Hackers can easily grow their botnet armies by using various tactics including email spam, phishing, Drive-by download, and other techniques to deliver malware to unsuspecting victims’ computers. These computers then become part of their growing botnet, usually without the knowledge of the owner.
So these illegal botnets that provide large profits to hackers and regularly attack our websites are made up of computers like yours and mine. Hmmm… Have you run a malware scan lately?
What can I do to secure my website from hackers?
Ensure that your website software is up to date. This includes the core software (WordPress, Joomla, etc.) AND all the plugins and themes (WordPress) or templates (Joomla). In fact, it’s usually the plugins, themes/templates that have the most vulnerabilities.
Delete any unused plugins or themes/templates. If you don’t need them on your website, delete them. Even deactivated plugins or themes/templates could pose a danger to your website if they have any type of vulnerability. It’s best to delete all unused software.
Don’t keep a user named “admin” or “Admin” or “administrator” or “Administrator” on your website. This makes it easier for a hacker to access your site via “brute force attack”. So, create a new user with a different name and with administrator access. Then log in with this new user and delete the old user named “admin”.
Use strong passwords for all users on your website (especially administrators). Ideally, passwords should not be a word and should be made up of numbers, letters (lowercase & uppercase) and special characters. The longer the better (15+). A password manager is highly recommended so you don’t have to remember every password. Examples: LastPass, RoboForm, 1Password, KeePassX, and more…
Only use the administrator account when you need it. Use it only to install or remove plugins, themes/templates and to update software. You shouldn’t use an administrator account for posting articles. Instead set up authors or editors for this purpose. Ideally, there is only one administrator account and the others assigned a role (e.g. contributor, author, editor, etc.) depending on their needs, having only the level of access needed and no higher.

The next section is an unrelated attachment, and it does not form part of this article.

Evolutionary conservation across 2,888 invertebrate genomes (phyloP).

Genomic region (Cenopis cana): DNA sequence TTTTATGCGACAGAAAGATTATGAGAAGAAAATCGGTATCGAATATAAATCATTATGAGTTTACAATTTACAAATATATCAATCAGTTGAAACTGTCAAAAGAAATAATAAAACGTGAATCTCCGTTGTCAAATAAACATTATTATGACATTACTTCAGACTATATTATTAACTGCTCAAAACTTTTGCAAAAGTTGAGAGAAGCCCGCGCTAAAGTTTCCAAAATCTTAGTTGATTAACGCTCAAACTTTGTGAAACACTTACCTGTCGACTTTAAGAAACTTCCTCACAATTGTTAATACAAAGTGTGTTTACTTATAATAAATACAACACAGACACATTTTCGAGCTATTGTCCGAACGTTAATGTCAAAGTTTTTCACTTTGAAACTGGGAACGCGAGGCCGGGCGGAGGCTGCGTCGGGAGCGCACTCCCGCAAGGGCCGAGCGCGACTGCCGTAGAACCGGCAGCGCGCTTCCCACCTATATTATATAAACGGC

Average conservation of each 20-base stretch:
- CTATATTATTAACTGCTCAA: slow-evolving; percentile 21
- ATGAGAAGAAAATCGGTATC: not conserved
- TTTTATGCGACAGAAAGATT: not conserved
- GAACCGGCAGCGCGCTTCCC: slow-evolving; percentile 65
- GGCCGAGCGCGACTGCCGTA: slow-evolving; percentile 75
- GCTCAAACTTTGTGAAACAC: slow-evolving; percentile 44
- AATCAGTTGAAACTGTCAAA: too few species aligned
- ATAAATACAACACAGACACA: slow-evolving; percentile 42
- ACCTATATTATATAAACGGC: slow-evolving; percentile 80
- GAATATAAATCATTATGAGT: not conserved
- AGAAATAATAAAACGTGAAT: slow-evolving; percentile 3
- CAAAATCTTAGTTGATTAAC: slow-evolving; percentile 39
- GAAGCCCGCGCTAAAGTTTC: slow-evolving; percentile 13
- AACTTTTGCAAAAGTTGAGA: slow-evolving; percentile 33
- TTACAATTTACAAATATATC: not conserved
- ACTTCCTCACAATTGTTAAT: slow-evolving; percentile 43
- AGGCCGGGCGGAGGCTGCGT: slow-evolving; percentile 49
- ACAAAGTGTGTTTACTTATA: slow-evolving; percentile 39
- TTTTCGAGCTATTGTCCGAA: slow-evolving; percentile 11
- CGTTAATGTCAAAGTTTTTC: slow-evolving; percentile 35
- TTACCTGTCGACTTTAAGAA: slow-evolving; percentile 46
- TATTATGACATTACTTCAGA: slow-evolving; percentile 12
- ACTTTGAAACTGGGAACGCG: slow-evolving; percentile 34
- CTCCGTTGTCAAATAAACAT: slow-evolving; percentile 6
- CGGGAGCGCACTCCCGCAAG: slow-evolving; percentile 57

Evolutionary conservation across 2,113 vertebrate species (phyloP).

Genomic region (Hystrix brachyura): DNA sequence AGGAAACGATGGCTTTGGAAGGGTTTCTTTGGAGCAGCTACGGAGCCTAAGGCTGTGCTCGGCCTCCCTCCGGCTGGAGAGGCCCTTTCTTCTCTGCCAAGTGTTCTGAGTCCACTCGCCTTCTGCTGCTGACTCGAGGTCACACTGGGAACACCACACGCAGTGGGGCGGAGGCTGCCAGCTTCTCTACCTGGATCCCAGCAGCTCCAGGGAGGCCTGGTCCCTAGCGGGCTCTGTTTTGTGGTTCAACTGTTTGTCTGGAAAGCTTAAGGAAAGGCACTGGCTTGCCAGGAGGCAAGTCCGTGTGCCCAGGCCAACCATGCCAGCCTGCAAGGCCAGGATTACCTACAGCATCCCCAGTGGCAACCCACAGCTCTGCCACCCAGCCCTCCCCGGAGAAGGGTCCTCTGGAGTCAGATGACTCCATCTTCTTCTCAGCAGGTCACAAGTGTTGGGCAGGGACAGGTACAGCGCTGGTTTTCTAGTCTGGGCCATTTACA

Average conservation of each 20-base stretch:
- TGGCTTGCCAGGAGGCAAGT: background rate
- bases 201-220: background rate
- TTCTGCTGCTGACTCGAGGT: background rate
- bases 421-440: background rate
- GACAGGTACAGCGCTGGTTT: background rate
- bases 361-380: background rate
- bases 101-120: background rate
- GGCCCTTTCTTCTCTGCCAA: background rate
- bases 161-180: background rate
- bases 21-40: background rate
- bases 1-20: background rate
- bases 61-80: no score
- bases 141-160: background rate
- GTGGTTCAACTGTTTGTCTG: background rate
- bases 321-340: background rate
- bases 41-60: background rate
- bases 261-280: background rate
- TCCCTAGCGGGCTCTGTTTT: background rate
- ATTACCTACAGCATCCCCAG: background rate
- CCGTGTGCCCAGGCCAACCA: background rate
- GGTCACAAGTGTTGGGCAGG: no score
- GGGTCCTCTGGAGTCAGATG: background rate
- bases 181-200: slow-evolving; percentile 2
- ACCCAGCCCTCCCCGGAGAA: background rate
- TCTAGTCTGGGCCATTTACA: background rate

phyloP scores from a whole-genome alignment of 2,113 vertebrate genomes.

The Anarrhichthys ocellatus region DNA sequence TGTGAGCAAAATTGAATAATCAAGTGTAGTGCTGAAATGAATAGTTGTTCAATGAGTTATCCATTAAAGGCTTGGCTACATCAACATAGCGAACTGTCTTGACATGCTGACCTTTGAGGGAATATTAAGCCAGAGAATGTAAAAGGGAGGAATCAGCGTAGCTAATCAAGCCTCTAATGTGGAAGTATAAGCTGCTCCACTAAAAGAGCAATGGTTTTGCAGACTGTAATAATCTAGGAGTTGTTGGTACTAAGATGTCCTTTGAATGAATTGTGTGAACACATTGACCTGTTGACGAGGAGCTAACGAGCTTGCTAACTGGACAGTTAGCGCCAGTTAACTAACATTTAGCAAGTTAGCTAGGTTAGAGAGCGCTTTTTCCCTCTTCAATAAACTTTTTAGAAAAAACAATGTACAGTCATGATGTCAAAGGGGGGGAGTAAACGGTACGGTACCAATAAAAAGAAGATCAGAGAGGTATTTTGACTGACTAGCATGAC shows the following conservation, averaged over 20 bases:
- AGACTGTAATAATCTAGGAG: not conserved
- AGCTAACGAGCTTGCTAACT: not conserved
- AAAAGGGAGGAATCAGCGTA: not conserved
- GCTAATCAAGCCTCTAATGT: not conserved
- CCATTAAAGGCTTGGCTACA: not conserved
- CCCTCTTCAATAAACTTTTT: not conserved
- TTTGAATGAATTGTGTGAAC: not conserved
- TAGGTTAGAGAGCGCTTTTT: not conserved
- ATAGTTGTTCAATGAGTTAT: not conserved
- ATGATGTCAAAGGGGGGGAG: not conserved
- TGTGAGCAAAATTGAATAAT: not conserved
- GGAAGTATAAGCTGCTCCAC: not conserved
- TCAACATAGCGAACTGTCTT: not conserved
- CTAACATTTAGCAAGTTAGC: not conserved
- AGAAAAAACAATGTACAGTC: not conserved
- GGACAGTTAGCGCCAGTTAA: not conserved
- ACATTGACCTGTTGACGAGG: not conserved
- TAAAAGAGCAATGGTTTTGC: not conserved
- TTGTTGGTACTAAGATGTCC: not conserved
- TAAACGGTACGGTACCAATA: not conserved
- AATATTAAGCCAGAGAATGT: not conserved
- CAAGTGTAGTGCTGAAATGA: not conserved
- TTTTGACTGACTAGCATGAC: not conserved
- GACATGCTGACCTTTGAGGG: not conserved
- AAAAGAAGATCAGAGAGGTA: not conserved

Don’t login to any unencrypted sites (including your WordPress/Joomla site) while on public wifi. You know you’re on an encrypted site if you see a lock icon in your browser or the address starts with https://. When you login on an unencrypted site, your username and password pass through the network in easy to read, clear text. Hackers often steal login credentials this way.
Don’t email passwords or sensitive data. Is your email encrypted fully from sender to recipient? If not, sensitive data can be stolen. If your email is hacked or compromised, any sensitive data in any messages can be easily copied.
Perform regular virus and malware scans on your computer. This will help you avoid being part of the problem (i.e. your computer is part of an illegal botnet without your knowledge).
What should I do if my website has been hacked?
Scan your computer for malware. As a first step, ensure you are working through this cleanup process on a clean machine.
Change your passwords. Change your administrator password on your website AND your web hosting account password.
Backup your current site. Even though it’s hacked, you can save everything possible and some of it, like raw data files for instance, may still be usable after investigation. So you should backup your files and folders and the database. Be sure to label it as “HACKED” so you know not to use it for anything else.
Do you have a good, malware-free backup? This is not an easy question since you may not be able to pinpoint when the site became infected. You don’t want to restore with a backup that contains infected files. Carefully weigh the options of restoring from backup vs. a fresh install.
Start from scratch – fresh install. Chances are good that there are malicious software files floating around somewhere in your website root folder or sub-folder(s). The safest option may be to start from scratch, deleting all current files and folders and installing fresh, malware-free software. You may be able to salvage some data files from backups, but it would be on a case by case basis.
Joomla and WordPress specific instructions
There are many articles on the web regarding post-hack cleanup for these platforms. I suggest starting with the official documentation sites: codex.wordpress.org and docs.joomla.org.